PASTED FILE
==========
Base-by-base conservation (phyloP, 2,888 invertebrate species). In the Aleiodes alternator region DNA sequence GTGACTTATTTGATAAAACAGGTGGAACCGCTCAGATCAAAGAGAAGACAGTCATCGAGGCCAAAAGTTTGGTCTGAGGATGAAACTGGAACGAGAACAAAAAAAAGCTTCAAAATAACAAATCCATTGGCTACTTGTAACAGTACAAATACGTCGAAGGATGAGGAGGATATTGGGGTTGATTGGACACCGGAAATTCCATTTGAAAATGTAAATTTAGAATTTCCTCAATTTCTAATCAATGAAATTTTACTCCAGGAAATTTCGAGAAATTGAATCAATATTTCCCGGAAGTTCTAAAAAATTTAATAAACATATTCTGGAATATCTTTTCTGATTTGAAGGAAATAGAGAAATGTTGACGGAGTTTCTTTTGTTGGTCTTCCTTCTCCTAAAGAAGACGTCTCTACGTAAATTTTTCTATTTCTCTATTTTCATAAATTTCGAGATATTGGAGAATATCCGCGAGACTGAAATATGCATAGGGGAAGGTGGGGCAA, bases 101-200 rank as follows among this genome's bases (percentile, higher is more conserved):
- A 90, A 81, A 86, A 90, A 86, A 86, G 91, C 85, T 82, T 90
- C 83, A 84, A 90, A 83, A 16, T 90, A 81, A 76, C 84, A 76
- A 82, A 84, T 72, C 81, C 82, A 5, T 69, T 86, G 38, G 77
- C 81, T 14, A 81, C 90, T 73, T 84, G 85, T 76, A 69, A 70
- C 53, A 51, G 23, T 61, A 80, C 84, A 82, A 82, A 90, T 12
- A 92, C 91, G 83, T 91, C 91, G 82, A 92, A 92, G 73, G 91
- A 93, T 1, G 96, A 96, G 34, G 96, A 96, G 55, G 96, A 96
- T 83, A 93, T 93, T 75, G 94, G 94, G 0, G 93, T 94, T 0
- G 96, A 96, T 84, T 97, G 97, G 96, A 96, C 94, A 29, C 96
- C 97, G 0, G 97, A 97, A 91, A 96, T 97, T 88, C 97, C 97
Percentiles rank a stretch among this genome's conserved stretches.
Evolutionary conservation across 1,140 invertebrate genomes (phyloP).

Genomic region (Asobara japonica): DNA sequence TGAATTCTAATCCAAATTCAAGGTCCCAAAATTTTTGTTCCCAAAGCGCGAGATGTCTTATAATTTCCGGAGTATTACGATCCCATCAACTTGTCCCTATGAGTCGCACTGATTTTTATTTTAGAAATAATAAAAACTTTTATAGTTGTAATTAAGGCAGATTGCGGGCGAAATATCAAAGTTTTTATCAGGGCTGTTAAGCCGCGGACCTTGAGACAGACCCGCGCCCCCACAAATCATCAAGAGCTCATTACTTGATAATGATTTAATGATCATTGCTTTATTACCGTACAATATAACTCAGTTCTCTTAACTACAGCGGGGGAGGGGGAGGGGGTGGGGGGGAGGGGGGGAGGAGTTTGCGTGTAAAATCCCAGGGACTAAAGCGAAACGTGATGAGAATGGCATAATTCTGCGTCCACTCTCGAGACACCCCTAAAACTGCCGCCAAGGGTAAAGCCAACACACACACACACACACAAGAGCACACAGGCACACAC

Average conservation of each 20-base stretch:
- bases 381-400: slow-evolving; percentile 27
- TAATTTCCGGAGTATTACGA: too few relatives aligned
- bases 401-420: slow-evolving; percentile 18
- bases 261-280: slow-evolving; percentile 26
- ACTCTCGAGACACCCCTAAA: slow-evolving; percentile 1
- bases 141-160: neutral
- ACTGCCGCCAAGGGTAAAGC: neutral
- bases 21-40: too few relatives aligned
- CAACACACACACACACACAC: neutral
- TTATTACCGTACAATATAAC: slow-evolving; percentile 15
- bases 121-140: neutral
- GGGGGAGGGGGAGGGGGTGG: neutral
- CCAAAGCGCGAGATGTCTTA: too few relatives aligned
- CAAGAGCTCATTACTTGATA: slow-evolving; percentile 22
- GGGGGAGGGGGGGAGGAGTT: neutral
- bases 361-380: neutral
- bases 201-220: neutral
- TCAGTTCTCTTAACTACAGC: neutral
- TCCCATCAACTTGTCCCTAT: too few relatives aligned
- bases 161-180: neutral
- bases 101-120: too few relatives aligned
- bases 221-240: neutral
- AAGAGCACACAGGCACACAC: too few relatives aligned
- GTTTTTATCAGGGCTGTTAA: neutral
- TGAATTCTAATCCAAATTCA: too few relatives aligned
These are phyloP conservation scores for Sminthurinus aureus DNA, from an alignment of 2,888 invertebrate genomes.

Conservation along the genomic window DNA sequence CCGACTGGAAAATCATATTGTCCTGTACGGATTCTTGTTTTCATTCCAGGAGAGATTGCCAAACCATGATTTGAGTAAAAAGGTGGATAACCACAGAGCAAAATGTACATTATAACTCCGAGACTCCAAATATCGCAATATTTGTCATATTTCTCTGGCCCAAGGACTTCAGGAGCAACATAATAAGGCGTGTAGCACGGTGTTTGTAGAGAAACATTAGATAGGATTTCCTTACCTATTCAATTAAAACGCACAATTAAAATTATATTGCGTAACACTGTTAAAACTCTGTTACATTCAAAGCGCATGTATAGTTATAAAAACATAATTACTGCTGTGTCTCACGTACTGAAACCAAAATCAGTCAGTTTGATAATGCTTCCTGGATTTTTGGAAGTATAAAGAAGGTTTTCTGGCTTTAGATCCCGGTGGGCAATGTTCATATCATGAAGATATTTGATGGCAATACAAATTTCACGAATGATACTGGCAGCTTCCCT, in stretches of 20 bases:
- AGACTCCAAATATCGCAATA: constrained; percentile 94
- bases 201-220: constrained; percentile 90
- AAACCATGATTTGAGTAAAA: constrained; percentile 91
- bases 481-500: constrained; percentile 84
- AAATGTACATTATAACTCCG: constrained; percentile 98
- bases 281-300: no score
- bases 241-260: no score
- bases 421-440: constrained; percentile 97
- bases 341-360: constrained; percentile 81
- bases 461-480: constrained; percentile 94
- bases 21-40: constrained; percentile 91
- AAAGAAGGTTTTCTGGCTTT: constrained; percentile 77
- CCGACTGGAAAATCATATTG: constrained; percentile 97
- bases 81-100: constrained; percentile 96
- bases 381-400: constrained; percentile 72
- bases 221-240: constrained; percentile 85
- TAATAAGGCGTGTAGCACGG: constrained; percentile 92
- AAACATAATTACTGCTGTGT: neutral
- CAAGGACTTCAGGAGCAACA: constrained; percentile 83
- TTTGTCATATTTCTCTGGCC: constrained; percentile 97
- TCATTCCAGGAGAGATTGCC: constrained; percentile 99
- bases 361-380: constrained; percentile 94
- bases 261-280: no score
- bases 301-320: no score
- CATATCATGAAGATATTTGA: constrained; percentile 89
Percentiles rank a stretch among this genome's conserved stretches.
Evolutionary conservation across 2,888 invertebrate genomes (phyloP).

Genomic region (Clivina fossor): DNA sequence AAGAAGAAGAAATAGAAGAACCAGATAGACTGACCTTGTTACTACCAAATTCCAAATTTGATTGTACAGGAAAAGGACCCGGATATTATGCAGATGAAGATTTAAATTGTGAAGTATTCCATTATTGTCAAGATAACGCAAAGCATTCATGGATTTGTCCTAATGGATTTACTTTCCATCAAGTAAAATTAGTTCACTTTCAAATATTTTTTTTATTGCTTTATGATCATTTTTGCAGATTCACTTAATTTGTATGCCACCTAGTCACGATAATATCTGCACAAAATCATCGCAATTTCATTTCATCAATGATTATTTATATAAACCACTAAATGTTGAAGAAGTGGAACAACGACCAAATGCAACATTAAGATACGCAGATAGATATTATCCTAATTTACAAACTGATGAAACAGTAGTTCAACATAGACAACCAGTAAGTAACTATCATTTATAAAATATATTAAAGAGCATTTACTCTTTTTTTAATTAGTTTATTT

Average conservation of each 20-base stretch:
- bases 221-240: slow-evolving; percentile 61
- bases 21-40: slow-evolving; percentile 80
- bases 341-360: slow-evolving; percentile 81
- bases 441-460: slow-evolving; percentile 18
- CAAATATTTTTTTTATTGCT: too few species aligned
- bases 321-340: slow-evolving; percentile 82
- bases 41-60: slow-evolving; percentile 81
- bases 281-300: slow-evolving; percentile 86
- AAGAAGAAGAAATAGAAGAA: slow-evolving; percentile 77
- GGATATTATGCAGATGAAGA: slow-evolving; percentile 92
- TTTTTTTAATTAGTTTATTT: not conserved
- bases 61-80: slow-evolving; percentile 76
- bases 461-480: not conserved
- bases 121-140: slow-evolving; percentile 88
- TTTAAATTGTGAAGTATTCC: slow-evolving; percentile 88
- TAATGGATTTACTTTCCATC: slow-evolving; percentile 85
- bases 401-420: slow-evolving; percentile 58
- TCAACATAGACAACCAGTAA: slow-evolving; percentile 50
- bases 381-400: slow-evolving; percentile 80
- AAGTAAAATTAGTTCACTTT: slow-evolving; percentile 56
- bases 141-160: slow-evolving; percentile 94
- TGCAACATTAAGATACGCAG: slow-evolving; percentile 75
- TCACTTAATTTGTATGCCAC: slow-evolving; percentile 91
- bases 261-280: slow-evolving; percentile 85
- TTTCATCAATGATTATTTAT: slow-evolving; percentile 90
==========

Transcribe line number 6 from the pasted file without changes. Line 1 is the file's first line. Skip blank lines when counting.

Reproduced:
- C 53, A 51, G 23, T 61, A 80, C 84, A 82, A 82, A 90, T 12